Lesson One: Mixology
Chapter Five: You Ain’t Seen Nothing Yet
In French cooking, first you master the basics—learn how to wrestle all the traditional ingredients into submission, assemble the grand old sauces, and turn everyday, unexciting things like sliced potatoes into bits of sensory heaven (secret: you deep-fry the potatoes twice and they puff up into little golden pillows). It takes years. Only then do you get to play around with exotic tropical ingredients, startling new textures, sci-fi flavor combinations, and all that fun stuff. In mixology, the same principles apply—or should. Luckily, in one important way mixology isn’t like French cooking. You can master the basics with a couple of weeks of steady practice.
After that, you’re on your own. Substitute away. Rhubarb for raspberry? Why not? Basil for mint, yuzu (that’s a particularly sour and costly Japanese citrus fruit) for lemon, vanilla vodka for rum? You’re the general. If you want to mix unflavored gelatin into that Martini, slice it into sheets and stack them in an inverted cone interleavened with sheets of jellied Manhattan, g’ahead. Tired of tequila, bored with bourbon, jaded by gin? That’s what infusions are for—herbs, fruits, spices, soaked for days or weeks in the liquor of your choice. Habañero pepper–vanilla vodka? Give it a try. It can’t hurt. As for us, though, we’ll be the guys in the corner hunched over rye Old-Fashioneds, shots of Mezcal and ice-cold Martinis. As in gin. Really? Did you have to ask?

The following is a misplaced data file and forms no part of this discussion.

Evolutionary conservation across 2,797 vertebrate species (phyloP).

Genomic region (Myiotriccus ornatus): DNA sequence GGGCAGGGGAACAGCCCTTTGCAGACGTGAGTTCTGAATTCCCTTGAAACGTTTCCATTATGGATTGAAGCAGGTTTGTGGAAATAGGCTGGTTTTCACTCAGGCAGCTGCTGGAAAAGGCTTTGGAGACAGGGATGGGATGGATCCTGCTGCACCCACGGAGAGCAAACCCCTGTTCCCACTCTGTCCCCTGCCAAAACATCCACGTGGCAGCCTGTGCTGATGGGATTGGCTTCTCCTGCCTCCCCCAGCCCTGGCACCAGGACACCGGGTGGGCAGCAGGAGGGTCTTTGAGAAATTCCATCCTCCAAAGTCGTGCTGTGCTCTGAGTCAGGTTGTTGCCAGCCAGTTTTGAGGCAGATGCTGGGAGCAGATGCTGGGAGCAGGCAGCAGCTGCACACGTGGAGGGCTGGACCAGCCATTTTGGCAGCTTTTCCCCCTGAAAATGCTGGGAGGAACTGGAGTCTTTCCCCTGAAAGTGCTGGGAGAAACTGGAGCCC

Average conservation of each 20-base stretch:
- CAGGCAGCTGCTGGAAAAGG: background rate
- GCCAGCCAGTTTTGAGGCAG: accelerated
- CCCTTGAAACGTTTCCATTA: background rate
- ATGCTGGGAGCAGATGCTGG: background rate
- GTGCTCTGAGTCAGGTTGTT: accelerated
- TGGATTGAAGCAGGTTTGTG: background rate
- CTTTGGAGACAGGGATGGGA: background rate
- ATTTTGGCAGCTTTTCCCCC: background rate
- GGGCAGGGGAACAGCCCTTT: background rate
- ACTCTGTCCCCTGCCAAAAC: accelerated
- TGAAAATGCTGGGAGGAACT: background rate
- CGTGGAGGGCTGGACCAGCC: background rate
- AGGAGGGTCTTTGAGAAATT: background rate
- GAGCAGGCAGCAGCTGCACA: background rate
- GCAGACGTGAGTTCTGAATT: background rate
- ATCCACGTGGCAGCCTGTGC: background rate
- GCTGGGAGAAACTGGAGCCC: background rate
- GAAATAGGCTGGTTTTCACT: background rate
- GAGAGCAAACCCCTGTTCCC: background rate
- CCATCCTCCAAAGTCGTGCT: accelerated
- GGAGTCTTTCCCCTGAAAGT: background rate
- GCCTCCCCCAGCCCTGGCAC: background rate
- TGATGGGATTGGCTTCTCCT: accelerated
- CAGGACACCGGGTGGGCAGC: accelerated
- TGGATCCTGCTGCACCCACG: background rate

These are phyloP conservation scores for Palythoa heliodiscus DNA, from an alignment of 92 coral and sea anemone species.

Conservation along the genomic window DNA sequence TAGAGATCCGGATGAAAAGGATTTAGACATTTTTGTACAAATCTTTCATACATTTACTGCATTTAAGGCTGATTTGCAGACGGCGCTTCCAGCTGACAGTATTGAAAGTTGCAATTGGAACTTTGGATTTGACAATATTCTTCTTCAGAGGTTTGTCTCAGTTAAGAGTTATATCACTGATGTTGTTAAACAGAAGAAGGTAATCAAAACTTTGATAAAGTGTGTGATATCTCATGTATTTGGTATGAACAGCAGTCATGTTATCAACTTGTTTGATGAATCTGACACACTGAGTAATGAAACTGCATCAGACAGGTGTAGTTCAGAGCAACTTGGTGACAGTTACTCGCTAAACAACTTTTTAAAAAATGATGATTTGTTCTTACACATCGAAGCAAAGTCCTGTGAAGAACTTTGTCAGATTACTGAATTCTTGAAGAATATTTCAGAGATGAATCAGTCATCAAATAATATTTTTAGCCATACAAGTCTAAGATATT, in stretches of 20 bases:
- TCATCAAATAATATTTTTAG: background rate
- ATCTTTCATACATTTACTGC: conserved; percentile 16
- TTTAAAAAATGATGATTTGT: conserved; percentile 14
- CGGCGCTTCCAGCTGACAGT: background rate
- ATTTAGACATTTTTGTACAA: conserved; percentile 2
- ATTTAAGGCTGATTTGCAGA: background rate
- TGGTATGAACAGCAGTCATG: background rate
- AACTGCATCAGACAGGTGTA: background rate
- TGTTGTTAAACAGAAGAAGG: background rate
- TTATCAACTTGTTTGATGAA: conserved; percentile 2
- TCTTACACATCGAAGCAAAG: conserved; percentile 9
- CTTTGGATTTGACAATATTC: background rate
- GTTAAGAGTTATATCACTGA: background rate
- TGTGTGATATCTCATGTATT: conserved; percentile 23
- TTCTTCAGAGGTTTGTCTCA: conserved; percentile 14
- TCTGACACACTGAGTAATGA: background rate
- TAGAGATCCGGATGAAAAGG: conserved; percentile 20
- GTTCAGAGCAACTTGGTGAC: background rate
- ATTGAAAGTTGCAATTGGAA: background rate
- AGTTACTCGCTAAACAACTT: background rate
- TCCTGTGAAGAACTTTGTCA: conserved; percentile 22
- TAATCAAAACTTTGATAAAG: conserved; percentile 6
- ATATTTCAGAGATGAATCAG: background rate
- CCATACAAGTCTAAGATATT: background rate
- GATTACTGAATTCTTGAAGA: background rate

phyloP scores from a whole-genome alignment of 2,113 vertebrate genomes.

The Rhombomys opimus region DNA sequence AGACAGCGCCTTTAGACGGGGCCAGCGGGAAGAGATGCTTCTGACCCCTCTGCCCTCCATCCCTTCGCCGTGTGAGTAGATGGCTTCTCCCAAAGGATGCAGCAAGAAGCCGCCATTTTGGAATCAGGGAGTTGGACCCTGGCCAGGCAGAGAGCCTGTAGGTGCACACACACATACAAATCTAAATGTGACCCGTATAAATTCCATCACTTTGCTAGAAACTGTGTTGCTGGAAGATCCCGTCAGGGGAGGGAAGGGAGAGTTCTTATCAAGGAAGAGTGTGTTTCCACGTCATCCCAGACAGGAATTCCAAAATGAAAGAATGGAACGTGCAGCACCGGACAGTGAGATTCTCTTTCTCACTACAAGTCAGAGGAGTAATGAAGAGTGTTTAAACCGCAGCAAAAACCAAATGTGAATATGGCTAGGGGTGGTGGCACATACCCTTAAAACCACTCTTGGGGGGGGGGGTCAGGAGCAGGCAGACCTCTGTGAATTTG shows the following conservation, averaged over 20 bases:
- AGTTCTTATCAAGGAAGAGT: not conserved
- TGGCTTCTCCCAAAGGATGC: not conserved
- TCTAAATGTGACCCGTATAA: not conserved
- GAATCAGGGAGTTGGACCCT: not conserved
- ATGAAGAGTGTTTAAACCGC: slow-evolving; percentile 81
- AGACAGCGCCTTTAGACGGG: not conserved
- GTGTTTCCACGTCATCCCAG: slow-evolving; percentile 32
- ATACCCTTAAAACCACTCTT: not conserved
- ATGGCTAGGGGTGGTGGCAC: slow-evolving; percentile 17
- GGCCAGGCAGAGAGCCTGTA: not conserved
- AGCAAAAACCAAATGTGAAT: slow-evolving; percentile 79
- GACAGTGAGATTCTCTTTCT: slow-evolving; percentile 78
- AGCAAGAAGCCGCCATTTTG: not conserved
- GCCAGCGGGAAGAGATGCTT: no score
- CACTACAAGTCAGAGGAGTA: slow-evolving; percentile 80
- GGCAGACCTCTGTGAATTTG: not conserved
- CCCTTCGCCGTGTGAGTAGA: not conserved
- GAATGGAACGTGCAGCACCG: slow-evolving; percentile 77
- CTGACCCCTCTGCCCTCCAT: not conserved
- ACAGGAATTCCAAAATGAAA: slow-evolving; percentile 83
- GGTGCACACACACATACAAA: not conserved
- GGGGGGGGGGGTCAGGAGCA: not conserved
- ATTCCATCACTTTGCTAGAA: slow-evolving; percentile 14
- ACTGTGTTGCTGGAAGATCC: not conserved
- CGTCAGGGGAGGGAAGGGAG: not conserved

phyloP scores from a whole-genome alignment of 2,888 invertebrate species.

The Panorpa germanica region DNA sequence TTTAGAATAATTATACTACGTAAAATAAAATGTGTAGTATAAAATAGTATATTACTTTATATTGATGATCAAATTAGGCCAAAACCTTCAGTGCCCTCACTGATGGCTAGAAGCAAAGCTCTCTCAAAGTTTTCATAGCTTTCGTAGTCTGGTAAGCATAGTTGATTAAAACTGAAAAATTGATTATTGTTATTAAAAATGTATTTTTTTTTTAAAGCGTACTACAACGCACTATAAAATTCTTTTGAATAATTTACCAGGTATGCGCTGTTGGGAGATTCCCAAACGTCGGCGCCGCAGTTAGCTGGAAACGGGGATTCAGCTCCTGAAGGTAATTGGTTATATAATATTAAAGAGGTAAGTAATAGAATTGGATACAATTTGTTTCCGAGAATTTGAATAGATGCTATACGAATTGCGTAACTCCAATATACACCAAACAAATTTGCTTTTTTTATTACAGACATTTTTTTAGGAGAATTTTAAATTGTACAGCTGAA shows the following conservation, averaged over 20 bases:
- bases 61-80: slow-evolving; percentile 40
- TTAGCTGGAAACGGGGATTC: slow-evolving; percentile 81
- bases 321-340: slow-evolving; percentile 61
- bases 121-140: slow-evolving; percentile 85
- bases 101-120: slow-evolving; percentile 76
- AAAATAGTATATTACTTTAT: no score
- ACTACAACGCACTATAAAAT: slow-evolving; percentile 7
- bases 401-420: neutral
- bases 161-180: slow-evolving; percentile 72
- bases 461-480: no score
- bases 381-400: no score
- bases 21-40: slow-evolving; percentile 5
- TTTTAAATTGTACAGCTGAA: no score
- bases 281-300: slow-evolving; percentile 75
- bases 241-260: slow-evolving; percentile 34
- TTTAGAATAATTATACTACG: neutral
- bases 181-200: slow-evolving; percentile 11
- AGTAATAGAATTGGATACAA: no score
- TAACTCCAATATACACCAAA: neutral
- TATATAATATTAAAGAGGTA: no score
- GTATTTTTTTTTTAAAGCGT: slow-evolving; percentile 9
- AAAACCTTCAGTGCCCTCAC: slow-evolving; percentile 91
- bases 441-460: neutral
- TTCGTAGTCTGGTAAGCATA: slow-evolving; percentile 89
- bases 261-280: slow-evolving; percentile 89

Ryan Demonstrates How To Make a Whiskey Sour.
Reproduced from “Killer Cocktails” by David Wondrich.
Now Click on the “Lesson Two – Recipes” button below to continue your lessons on how alcohol beverages are made.